PROVIDENCE, R.I. — On the surface, Abbotsford Heat forward Quintin Laing‘s numbers probably didn’t warrant a selection to the 2013 American Hockey League All-Star Game. Then again, anyone who judges Laing solely on his numbers is missing the bigger picture.
The 33-year-old was named as the captain of the Western Conference team by AHL President Dave Andrews, marking the first time the veteran of 653 AHL games has appeared in the event at all. But, even having posted only 12 points in 37 games this season, the honor was long overdue for someone whose contributions often don’t show up in the box score.
"I think the hockey minds you really want to impress don’t worry about the numbers," Laing said.
"They look at your intangibles and things you do off the ice and how hard you work in practice and how consistent you are every day…how many blocked shots you have and how many hits and how well you play defensively. There’s room for players to have good stats and there’s room for players like me that maybe don’t put up numbers that some guys do, but do a lot of other things to help the team win."
And no one will ever question Laing’s commitment on that end. The Harris, Saskatchewan native has been through a torn spleen, broken jaw and even the swine flu during his 13-year pro career. A legacy of blocked shots, strong defensive play and even strong leadership skills began in the ECHL all the way back in the 2000-01 season, when he began his pro career with the Jackson Bandits.
"I remember just the pro life, being on your own and being really far away from home down in Mississippi," Laing told ECHL.com.
"It was a new culture and a new country, and it took some getting used to. Just learning how to buy groceries and buy laundry and pay bills, basically be an adult. Then I got called up to Norfolk that year and got a taste of the AHL, so I knew what I had to work on and what I do up there. It was good to figure that out."
Laing tallied 37 points during his 60-game stay with the Bandits in 2000-01, compared to just one point in 10 games while with the Admirals. But the following season, the split ended up working in the opposite direction; Laing played in just 16 ECHL games while skating in 71 AHL contests, marking the last season he’d be any lower than just one step away from the National Hockey League until 2010-11.
"(Sticking in the AHL) was my goal," Laing said. "Our coach was really good about wanting me to move up and move on, and I wanted to do the same. I knew that I didn’t want to play in the (ECHL), I wanted to play in the AHL, that’s where the better competition was, so that’s where I wanted to play. Sixteen games into the year, I got called up to Norfolk and there was no going down in my mind."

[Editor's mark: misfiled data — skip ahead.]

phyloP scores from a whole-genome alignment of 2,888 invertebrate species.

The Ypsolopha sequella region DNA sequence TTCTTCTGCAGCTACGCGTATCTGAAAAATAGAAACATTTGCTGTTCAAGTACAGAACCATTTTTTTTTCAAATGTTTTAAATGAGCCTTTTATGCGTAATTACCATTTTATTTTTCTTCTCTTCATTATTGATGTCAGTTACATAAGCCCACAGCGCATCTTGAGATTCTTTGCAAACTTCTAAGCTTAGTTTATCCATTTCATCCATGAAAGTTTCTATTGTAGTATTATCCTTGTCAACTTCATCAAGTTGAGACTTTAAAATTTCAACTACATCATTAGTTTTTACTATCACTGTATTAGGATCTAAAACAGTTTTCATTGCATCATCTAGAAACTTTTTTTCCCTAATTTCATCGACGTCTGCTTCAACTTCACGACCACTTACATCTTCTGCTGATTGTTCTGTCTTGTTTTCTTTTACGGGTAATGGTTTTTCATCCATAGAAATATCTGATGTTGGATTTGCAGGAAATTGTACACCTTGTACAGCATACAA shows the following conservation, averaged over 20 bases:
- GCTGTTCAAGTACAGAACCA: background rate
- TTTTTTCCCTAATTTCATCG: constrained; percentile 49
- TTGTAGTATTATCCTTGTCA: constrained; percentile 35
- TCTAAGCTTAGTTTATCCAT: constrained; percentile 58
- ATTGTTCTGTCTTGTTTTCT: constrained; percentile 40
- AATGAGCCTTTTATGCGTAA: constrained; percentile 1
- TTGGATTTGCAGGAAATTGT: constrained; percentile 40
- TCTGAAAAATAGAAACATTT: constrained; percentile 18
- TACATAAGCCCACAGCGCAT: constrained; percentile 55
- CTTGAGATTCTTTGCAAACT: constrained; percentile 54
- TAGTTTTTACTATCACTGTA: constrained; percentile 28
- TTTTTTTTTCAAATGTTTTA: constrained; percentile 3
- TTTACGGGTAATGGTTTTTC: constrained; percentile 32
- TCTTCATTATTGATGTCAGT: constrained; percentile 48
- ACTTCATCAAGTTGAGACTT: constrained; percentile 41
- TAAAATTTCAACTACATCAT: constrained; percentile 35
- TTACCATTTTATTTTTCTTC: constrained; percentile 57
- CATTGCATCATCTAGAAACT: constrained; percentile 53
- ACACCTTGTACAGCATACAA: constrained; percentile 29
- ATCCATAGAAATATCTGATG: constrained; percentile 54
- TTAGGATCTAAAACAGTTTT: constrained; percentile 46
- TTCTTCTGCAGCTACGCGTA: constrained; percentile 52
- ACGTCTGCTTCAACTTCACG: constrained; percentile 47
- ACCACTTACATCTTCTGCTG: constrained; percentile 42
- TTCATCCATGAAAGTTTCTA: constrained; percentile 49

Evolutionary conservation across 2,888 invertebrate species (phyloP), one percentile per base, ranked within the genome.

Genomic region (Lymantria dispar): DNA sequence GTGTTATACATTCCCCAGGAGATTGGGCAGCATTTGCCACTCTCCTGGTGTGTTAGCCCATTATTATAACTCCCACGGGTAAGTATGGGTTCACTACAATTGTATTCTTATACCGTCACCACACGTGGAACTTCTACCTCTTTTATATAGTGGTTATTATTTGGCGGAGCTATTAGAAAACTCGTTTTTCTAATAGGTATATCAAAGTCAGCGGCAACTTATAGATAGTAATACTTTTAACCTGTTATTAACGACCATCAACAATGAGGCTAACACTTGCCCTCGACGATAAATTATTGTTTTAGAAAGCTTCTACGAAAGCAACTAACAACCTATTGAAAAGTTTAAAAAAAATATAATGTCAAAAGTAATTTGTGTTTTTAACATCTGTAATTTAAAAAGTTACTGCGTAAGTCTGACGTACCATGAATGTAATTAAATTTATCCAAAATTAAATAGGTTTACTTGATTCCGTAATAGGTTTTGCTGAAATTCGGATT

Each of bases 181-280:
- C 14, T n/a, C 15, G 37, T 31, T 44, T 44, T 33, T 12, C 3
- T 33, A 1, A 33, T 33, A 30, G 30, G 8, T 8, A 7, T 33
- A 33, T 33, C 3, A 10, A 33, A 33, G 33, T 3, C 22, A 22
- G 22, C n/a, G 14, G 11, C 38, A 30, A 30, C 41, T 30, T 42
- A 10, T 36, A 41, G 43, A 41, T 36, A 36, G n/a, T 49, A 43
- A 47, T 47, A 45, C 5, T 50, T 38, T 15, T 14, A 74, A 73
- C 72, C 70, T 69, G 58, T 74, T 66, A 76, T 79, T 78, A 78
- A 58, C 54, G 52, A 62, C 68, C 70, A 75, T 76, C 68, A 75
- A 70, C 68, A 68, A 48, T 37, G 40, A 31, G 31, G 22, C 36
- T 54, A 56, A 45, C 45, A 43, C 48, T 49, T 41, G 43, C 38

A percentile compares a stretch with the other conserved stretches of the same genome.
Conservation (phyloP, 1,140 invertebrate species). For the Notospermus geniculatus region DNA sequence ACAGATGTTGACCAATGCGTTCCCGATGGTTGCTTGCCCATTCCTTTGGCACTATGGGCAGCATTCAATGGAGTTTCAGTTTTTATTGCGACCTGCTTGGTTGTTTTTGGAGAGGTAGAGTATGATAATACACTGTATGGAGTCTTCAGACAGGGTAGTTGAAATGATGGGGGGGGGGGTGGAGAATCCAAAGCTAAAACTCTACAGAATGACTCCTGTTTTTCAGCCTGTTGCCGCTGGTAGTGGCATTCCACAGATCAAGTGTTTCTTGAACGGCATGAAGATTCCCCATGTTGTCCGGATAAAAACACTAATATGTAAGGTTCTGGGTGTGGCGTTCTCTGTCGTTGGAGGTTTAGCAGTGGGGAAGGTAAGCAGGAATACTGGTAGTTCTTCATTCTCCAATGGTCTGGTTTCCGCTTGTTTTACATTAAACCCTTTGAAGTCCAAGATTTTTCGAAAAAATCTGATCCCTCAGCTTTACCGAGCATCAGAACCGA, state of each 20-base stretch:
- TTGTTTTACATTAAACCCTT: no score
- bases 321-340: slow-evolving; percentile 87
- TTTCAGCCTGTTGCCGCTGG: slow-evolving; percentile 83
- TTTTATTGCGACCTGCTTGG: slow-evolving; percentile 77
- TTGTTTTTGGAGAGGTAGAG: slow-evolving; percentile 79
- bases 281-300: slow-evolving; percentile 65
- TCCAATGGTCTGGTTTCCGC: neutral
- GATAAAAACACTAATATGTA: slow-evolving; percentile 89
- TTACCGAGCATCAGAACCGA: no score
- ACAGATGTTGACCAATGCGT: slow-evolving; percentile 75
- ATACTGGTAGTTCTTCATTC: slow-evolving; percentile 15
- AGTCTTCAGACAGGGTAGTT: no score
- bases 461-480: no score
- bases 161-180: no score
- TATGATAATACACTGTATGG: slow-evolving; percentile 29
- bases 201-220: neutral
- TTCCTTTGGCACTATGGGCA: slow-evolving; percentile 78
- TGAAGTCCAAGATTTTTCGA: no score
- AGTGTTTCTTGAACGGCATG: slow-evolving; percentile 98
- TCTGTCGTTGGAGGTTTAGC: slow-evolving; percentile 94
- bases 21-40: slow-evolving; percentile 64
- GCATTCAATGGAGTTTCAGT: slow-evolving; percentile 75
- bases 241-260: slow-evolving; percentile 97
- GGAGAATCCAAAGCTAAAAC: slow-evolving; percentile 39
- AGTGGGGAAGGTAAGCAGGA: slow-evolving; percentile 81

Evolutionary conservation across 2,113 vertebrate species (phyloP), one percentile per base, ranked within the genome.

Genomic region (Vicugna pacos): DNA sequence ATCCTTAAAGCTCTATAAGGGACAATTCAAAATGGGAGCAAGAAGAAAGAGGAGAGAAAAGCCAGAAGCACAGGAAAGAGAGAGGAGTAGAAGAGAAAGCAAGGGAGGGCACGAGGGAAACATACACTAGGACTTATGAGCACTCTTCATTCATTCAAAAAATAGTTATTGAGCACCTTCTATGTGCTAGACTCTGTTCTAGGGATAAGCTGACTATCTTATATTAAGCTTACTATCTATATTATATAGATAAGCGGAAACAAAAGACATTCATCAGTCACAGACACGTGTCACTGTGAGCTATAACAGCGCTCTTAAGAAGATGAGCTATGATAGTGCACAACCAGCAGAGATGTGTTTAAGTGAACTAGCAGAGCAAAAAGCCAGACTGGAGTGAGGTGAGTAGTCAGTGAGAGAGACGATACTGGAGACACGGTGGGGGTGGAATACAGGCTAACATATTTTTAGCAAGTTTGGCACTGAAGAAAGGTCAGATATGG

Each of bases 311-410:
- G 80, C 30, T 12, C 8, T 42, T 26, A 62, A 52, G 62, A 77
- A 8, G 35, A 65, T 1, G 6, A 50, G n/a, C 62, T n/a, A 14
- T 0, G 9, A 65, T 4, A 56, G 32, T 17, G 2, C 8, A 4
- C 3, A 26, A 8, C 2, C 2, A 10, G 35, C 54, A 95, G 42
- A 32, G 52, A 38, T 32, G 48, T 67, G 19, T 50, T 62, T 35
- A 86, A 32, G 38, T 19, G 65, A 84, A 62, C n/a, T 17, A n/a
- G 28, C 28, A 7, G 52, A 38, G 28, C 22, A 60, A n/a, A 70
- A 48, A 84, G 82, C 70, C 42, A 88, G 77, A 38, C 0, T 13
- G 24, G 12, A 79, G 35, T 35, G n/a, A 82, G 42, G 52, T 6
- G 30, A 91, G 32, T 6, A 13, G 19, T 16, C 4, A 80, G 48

After nearly two full seasons in the AHL with Norfolk, Laing finally got to live out his dream of suiting up for an Original Six team. It just wasn’t the Detroit Red Wings, who drafted him in the fourth round back in 1997. Instead, it was the Chicago Blackhawks, and Laing first put on their storied sweater on Feb. 29, 2004 at the United Center in a 2-2 tie against the Florida Panthers. For a player who took the long road to get to the game’s highest level, getting his first opportunity became all the more gratifying.
"It kind of does (become more gratifying), it makes you reflect maybe after the game or after you’re done. Like, ‘Holy cow, I just played my first National Hockey League game,’" he said.
"It was pretty exciting to put on a ‘Hawks uniform. Just to know where I’d come from, it was pretty satisfying."
Laing only skated in three NHL games with the Blackhawks that season, and ultimately wouldn’t get back to the NHL until 2007-08. He’d remained with the Admirals through the 2005-06 season, and was in his second campaign with the Hershey Bears when he caught a good break.
Until then, the thought had set in that perhaps he wouldn’t get back at all.
"I think it does cross your mind after a few years," he said. "As you get older, you need somebody on your side to help you along the way. Bruce Boudreau, when he got the coaching job in Washington after he got the call-up from Hershey, about a week later he called me up. That’s the kind of good fortune you need, you need somebody on your side to believe in you. He was the guy for me. When I went up, I did a good enough job where I could stay for a while."
Laing got into 76 more NHL games between the 2007-08 and 2009-10 seasons, but found himself without a contract the following year.
That’s when an ECHL return became necessary, albeit a brief one.
"I just needed to start playing, so Victoria offered me a spot and I went there," said Laing of his four-game stint with the Salmon Kings.
"Luckily, Abbotsford needed somebody right away. It was short-lived, but it was just a time where I needed to be playing games, and Victoria was there for me. It was (a weird feeling being back), but I just wanted to put my time and move on up as soon as possible."
Ever since then, Laing has become a stalwart for the Heat, and now finds himself in his third season with the Calgary Flames affiliate.
Although he’s still holding out hope for another return to the NHL, Laing was beaming with pride when talking about having the "C" stitched to his sweater during the All-Star festivities in Providence.
"It’s just a cool feeling out there to be a captain of a team, especially a captain of an All-Star team. I want to thank Dave Andrews for that honor; he picked me, and he called me and gave me the good news. I felt like it was a really neat experience for me, and I’m glad he picked me, because I’m having a great time with it on."